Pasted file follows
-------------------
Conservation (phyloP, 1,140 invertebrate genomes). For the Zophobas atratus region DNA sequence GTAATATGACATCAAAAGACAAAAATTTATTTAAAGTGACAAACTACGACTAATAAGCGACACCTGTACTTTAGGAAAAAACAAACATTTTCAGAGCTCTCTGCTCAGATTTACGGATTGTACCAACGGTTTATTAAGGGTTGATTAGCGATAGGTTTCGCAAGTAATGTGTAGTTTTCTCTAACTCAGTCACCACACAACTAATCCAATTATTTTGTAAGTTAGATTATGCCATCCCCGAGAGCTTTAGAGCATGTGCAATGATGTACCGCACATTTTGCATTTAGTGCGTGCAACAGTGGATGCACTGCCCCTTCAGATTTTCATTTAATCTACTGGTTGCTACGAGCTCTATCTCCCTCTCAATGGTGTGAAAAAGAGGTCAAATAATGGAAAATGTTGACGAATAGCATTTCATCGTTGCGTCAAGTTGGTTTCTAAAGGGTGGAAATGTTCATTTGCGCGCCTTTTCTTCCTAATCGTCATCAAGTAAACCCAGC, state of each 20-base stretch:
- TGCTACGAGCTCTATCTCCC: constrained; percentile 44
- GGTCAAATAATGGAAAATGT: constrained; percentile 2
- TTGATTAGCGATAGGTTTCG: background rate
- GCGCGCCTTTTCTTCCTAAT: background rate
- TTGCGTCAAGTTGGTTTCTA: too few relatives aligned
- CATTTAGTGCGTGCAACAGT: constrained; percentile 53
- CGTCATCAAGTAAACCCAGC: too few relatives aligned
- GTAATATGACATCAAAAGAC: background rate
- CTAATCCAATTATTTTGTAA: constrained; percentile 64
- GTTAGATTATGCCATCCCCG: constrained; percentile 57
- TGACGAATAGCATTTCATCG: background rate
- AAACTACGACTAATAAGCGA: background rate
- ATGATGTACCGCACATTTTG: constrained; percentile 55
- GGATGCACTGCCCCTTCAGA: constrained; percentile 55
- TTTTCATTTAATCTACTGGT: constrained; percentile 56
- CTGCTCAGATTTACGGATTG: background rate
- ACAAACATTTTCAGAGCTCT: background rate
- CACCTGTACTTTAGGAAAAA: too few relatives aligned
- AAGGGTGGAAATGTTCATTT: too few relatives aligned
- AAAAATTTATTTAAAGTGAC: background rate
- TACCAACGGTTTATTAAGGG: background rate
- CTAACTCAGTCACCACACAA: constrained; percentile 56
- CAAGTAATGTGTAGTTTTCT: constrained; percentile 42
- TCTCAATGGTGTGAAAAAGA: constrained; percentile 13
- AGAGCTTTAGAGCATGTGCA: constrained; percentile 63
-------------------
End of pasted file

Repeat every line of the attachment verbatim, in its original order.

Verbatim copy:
Conservation (phyloP, 1,140 invertebrate genomes). For the Zophobas atratus region DNA sequence GTAATATGACATCAAAAGACAAAAATTTATTTAAAGTGACAAACTACGACTAATAAGCGACACCTGTACTTTAGGAAAAAACAAACATTTTCAGAGCTCTCTGCTCAGATTTACGGATTGTACCAACGGTTTATTAAGGGTTGATTAGCGATAGGTTTCGCAAGTAATGTGTAGTTTTCTCTAACTCAGTCACCACACAACTAATCCAATTATTTTGTAAGTTAGATTATGCCATCCCCGAGAGCTTTAGAGCATGTGCAATGATGTACCGCACATTTTGCATTTAGTGCGTGCAACAGTGGATGCACTGCCCCTTCAGATTTTCATTTAATCTACTGGTTGCTACGAGCTCTATCTCCCTCTCAATGGTGTGAAAAAGAGGTCAAATAATGGAAAATGTTGACGAATAGCATTTCATCGTTGCGTCAAGTTGGTTTCTAAAGGGTGGAAATGTTCATTTGCGCGCCTTTTCTTCCTAATCGTCATCAAGTAAACCCAGC, state of each 20-base stretch:
- TGCTACGAGCTCTATCTCCC: constrained; percentile 44
- GGTCAAATAATGGAAAATGT: constrained; percentile 2
- TTGATTAGCGATAGGTTTCG: background rate
- GCGCGCCTTTTCTTCCTAAT: background rate
- TTGCGTCAAGTTGGTTTCTA: too few relatives aligned
- CATTTAGTGCGTGCAACAGT: constrained; percentile 53
- CGTCATCAAGTAAACCCAGC: too few relatives aligned
- GTAATATGACATCAAAAGAC: background rate
- CTAATCCAATTATTTTGTAA: constrained; percentile 64
- GTTAGATTATGCCATCCCCG: constrained; percentile 57
- TGACGAATAGCATTTCATCG: background rate
- AAACTACGACTAATAAGCGA: background rate
- ATGATGTACCGCACATTTTG: constrained; percentile 55
- GGATGCACTGCCCCTTCAGA: constrained; percentile 55
- TTTTCATTTAATCTACTGGT: constrained; percentile 56
- CTGCTCAGATTTACGGATTG: background rate
- ACAAACATTTTCAGAGCTCT: background rate
- CACCTGTACTTTAGGAAAAA: too few relatives aligned
- AAGGGTGGAAATGTTCATTT: too few relatives aligned
- AAAAATTTATTTAAAGTGAC: background rate
- TACCAACGGTTTATTAAGGG: background rate
- CTAACTCAGTCACCACACAA: constrained; percentile 56
- CAAGTAATGTGTAGTTTTCT: constrained; percentile 42
- TCTCAATGGTGTGAAAAAGA: constrained; percentile 13
- AGAGCTTTAGAGCATGTGCA: constrained; percentile 63